“Data is the new oil, they say, and ‘Baghdad Central’ was the result of our experience over five years of consumption history, with billions and billions of minutes consumed. So based on what people were consuming in our key markets and with those insights, we produced our first original,” Sheikh said.

“Baghdad Central” was launched in March with a big name Hollywood actor — Corey Stoll from the award-winning series “House of Cards” — as well as top British and Arab actors.

“We wanted to bring a show to the region that combined the best of the three. It was shot in Morocco in partnership with UK and US producers,” he explained.

That kind of content has pulled in the viewers during lockdown. The figures show Starzplay hit a peak of 6.5 million daily minutes of consumption in Saudi Arabia in the middle of April, compared with about 2 million before the pandemic lockdowns.

Existing viewers are also watching more. The average Saudi spent 28 minutes daily in front of a Starzplay show before the lockdown. That more than doubled to one hour as movement outside the home was restricted.

“To put that into perspective, it took us five years to go from zero to 2 million minutes a day, and it took us six weeks to go from 2 million to 6.5 million. We did more consumption growth in six weeks than we did in the first five years,” Sheikh said.

He is reluctant to forecast how many of these consumers will stay with Starzplay as the lockdowns are eased around the world and the region. 

“I’m expecting some churn, so it’s tough to predict what the base will look like later in the year. We saw tremendous growth, but as the lockdown eases I think we’ll see some churn on those subscribers,” he said.

But even as the lockdown are eased significantly in the region, consumers are not going back to pre-pandemic levels. There is likely to be a permanent shift in demand for Starzplay in the “new normal” environment.

“Unlike Netflix, one of the challenges we had in the region is that the brand awareness and content awareness of our service was comparatively low. One of the things that has happened is that because of increasing demand and awareness, people got to find out about Starzplay. People experienced that and connected the content to our brand.

“That is going to be an enduring and lasting benefit for our company. You cannot unlearn it. I’m expecting some churn in high sign-ups and reduced consumption volumes, but the lasting benefit we’re hoping for is the brand awareness and content awareness that was created,” he said.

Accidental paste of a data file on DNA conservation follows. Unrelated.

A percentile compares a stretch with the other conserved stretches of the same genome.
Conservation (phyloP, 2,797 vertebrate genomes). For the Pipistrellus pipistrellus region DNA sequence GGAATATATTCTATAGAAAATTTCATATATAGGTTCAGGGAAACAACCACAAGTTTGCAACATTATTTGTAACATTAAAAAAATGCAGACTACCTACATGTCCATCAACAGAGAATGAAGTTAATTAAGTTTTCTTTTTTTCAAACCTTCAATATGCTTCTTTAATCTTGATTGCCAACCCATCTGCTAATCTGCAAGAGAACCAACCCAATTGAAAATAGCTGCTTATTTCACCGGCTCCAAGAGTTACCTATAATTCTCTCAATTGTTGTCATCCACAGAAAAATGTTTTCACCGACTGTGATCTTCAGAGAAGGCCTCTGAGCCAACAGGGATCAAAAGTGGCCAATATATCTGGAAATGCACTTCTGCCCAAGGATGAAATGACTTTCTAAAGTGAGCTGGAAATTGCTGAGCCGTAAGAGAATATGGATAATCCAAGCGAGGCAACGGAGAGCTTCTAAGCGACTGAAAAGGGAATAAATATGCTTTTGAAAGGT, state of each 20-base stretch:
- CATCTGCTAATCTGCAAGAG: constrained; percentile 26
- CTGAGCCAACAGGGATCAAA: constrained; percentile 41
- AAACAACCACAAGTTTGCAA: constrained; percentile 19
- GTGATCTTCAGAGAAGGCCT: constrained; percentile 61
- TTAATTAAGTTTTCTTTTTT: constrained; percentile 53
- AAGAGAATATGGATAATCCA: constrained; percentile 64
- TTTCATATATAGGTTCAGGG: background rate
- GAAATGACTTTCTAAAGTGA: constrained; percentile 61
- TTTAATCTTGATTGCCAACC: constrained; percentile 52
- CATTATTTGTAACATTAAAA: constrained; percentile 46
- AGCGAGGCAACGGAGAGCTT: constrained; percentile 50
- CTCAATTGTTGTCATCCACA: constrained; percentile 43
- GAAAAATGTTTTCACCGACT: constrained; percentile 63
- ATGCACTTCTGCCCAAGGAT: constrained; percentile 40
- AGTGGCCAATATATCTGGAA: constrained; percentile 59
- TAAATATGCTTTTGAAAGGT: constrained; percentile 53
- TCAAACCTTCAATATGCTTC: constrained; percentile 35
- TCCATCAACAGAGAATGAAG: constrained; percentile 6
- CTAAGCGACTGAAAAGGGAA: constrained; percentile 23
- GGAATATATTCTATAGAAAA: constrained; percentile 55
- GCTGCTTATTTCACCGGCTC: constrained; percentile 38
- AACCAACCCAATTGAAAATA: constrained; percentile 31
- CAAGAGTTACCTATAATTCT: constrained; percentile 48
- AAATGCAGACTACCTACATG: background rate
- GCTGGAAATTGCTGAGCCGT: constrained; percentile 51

That kind of growth is likely to accelerate Starzplay’s evolution from a privately funded startup to a listed public company. It has raised $125 million over its five years, from some pretty impressive investors, including US media giant Lionsgate, the big financial firm State Street Global Advisers, and Nordic investment firm SEQ, which backed Starzplay from the beginning.

With profitability just around the corner, Sheikh does not see the need for further funding, especially as investment sources have dried up during the uncertainty of the pandemic period.

“During COVID times, when consumption and new subscribers were going through the roof, the flip side was that we realized that capital markets were going to be out for 2020. Lucky for us, we are well capitalized, and we are not in a situation where we need to use funds. This is not a good time to be out there raising money,” he said.

“The goal is to serve our customers and also create shareholder value. There are multiple ways of doing that. One is that you generate cash and shareholders benefit from cash dividends. That’s the traditional model. The more high-growth model that is more applicable to companies like us is shareholders push for more growth and expansion to increase the enterprise value of the company,” he said.

Sheikh has set his medium-term sights on a public listing. “In the long run the goal is to continue to grow the business, and in the next three to five years to get into a position where we can list the company on the London Stock Exchange.

“We haven’t absolutely decided that, as it’s so far out. I’d say what we’re looking to do is list ourselves, and if not in London, then other markets, local or London. That’s the ambition, to look to IPO on London or other markets. We’re not there yet. We’re still two to three years away from a decision, but that’s our ambition,” he said.